A splendid buffet : the June 2020 Slavonic item of the month

This month, I wanted to draw attention to a growing open access resource called Prozhito which provides diaries written by the great and the good and the ordinary.  At the time of writing, Prozhito (“Lived”, the passive past participle) contains diaries in Russian by 5755 authors, in Ukrainian by 104, and in Belarusian by 58.

A volunteer-led initiative which started in 2014, Prozhito has since 2019 been a joint project with the European University in St Petersburg.  The latter’s English-language summary of the project is here.  The Russian-language Prozhito “About” page is here.

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S3-figures and the January 2020 Slavonic items of the month

The introduction to the 1945 ‘Select classes classification’

The University Library’s classification schemes can sometimes seem designed to hinder rather than aid the reader.  This post looks at some recent and lovely East European additions to the S3-figure class and briefly explains its history and current use.

In the past, the Library produced publications about specific classification schemes, chiefly for staff but apparently also for sale (many have prices printed on them!).  From my predecessor as head of department, David Lowe, I inherited a third edition of Select books classification, published in 1945 in a print run of 100 copies following a first edition in 1925 and a second very shortly thereafter in 1926.

The S3-figure class was designed for ‘select books’ which didn’t already fall into one of the other ‘select classes’ covered by the pamphlet.  Most commonly, a ‘select book’ was, and still is, something extensively illustrated or very heavy (archaeology books and art catalogues often tick both boxes) which the Library would want to provide access to only in a supervised reading room.  The class traditionally held only hardbacks but we now add sturdy paperbacks to the sequence too.  The S3-figure class was originally applied in combination with a simplified version of the open-shelf 3-figure scheme, so a book about Russian history which would count as ‘select’ would have been given a classmark starting with S586 (since 586 is the main Russian history class).  About 15 years ago, the decision was made to stop the subject classification of S3-figure books, and now the classmark is standardly S950 and otherwise reflects only size and date of publications with a running number (eg S950.c.201.1).  As is the case with many classes in the UL, then, readers need to use the subject headings in catalogue records to trace subjects for titles added to the S3-figure class since that time.  This post looks at three new additions to the class which relate to East European art. Continue reading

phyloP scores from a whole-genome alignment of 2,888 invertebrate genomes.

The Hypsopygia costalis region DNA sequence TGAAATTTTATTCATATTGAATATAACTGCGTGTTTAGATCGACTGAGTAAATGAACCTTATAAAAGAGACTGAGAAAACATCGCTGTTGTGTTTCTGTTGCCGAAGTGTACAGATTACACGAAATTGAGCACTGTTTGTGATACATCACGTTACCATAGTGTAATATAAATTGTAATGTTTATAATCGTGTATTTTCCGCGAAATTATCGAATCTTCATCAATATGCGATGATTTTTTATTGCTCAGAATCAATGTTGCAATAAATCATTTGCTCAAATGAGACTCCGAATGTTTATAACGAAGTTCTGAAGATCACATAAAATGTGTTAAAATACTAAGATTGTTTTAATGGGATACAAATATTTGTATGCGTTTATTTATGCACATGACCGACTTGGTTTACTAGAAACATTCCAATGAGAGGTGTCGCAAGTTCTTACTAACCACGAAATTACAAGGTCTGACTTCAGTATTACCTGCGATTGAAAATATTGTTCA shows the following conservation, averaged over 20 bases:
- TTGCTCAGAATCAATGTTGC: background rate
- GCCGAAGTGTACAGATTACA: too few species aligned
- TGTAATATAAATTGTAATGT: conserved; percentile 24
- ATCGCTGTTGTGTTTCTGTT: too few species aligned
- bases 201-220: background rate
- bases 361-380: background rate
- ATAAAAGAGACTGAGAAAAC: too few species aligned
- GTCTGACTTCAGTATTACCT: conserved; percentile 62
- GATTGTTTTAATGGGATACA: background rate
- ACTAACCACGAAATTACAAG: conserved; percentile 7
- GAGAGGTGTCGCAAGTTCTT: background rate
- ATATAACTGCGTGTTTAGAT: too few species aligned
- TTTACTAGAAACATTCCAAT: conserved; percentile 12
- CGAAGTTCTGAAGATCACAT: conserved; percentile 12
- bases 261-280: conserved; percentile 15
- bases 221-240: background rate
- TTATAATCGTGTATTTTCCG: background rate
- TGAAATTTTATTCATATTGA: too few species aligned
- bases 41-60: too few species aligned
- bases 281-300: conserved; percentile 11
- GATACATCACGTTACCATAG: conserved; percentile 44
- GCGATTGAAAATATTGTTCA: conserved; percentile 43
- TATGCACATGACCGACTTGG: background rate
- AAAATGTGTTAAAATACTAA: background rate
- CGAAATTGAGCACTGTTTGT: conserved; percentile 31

Some Ukrainian summer arrivals : the August 2019 Slavonic items of the month

Each August for the last couple of years, we’ve drawn attention to recently received Ukrainian books.  Amongst this year’s titles is a wonderfully and mind-bogglingly detailed list of biographical details gleaned, chiefly from obituaries, from a newspaper printed in the city of Lemberg/Lwów/Lʹviv from 1880 to 1939.  Four sizeable volumes in, we have only reached 1904.

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New Ukrainian acquisitions : the August 2018 Slavonic items of the month

Last August’s Slavonic blog post looked at new literature from Ukraine.  A year on, particularly with the centenary this month of the foundation of the Vernadsky National Library of Ukraine, it feels appropriate to look at some of this summer’s most recent Ukrainian-language arrivals.

Links to iDiscover records: book on left — middle book —  book on right

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Mid-century Ukrainian book covers : the June 2018 Slavonic item(s) of the month

In the past few years, the University Library has been very fortunate in receiving the private libraries of two late British Ukrainians – Peter Yakimiuk and Teodor Kolassa.  Together, these donations have added hundreds of chiefly diaspora publications to the Library’s 20th-century Ukrainian collection.  This blog post celebrates a few of the many eye-catching book covers to be found amongst them.  All but the last of the six items detailed here were produced in Europe within a few years of the end of World War 2.  Please click on each image to see a larger version.

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